365     and it has more dependencies unless you override them with a USE flag.
366     </p>
367    
368     <pre caption="Adding a webbrowser">
369     <comment>(Installing Mozilla Firefox)</comment>
370     # <i>emerge mozilla-firefox</i>
371     <comment>(Installing Opera)</comment>
372     # <i>echo "www-client/opera qt-static" >> /etc/portage/package.use</i>
373     # <i>emerge opera</i>
374     </pre>
375    
376     <p>
377     Now that we've explored some good suggestions for rounding out your desktop
378     applications, let's see what else we can do to enhance your Xfce experience.
379     </p>
380    
381     </body>
382     </section>
383     <section>
384     <title>Graphical login</title>
385     <body>
386    
387     <p>
388     Remember when we added <c>startxfce4</c> to our <path>~/.xinitrc</path>? All you
389     have to do to get into your desktop is type <c>startx</c> after logging in. This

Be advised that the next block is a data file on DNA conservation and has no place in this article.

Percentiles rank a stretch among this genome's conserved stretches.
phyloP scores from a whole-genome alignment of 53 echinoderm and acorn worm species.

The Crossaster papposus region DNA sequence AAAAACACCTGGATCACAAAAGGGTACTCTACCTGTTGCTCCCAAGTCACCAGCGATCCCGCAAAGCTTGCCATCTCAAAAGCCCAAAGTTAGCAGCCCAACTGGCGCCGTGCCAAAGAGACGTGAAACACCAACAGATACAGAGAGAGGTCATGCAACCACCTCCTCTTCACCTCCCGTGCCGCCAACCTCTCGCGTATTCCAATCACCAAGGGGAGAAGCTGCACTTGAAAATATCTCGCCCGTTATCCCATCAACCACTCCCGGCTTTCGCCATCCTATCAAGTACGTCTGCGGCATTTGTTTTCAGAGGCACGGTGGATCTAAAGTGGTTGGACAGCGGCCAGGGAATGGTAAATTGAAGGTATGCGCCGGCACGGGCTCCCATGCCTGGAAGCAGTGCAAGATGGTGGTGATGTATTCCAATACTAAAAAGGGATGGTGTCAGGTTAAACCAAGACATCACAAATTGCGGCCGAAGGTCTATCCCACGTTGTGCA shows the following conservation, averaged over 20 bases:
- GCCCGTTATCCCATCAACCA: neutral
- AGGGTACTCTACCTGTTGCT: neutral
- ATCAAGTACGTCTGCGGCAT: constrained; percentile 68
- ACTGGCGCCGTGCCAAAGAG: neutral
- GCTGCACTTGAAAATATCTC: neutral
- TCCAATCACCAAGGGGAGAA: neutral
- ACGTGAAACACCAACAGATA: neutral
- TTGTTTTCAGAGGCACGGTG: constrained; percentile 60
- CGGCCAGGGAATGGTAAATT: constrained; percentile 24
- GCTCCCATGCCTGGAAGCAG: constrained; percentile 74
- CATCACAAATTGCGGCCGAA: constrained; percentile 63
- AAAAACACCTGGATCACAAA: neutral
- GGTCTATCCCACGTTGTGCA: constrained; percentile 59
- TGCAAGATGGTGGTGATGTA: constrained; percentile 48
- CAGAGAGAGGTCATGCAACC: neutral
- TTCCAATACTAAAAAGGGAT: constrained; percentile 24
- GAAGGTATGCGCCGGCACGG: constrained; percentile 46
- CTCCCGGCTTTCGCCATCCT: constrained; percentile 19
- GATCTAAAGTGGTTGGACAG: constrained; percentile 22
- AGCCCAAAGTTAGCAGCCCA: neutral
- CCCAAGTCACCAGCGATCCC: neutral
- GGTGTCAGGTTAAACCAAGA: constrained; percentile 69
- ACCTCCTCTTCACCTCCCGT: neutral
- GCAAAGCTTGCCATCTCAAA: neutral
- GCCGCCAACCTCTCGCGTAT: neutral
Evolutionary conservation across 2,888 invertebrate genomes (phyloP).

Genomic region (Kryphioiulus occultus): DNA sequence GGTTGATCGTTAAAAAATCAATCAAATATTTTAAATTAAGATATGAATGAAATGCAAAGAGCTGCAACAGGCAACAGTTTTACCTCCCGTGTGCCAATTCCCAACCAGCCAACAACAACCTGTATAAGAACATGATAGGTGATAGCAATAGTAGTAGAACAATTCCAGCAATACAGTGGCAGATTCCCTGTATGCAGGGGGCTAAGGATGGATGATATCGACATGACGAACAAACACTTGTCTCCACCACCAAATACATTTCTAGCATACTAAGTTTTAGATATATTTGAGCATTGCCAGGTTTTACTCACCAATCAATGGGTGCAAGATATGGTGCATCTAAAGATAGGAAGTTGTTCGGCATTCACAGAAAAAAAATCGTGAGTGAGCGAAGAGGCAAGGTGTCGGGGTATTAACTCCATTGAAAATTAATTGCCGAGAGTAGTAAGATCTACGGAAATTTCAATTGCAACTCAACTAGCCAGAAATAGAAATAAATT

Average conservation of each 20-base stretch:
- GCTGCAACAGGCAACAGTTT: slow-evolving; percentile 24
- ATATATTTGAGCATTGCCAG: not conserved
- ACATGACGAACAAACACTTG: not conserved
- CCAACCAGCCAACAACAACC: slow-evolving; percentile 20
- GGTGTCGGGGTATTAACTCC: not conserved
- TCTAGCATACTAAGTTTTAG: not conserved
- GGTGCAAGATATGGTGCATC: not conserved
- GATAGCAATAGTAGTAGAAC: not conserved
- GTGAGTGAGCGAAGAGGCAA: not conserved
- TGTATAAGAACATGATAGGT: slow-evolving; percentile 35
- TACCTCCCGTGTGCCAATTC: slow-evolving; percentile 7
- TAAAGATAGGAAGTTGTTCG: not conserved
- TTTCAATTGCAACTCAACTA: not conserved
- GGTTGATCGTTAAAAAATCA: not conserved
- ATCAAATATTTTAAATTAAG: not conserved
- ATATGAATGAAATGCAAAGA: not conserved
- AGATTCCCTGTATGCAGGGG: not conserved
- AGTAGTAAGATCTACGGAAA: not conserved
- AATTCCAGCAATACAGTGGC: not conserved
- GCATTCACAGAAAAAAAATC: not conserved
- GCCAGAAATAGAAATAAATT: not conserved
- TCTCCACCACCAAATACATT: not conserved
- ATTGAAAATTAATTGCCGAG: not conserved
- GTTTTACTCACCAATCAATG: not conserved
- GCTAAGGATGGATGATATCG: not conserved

390     is fine if you prefer a completely text-based boot and login, but let's use a
391     display manager that will automatically start Xfce after booting (so that you
392     can login graphically).
393     </p>
394    
395     <p>
396     First, let's make sure Xfce loads at boot:
397     </p>
398    
399     <pre caption="Adding xdm to the default runlevel">
400     # <i>rc-update add xdm default</i>
401     </pre>
402    
403     <p>
404     We aren't quite finished yet. We have to pick a display manager and set the
405     appropriate variable. Though there are a few choices available in Portage, for
406     this guide, we'll stick with two display manager options: <c>xdm</c> and
407     <c>gdm</c>.
408     </p>
409    
410     <p>
411     <c>xdm</c> is speedy and lightweight, but it isn't pretty, and isn't really
412     customizable. If you'd like to use it, first <c>emerge</c> it: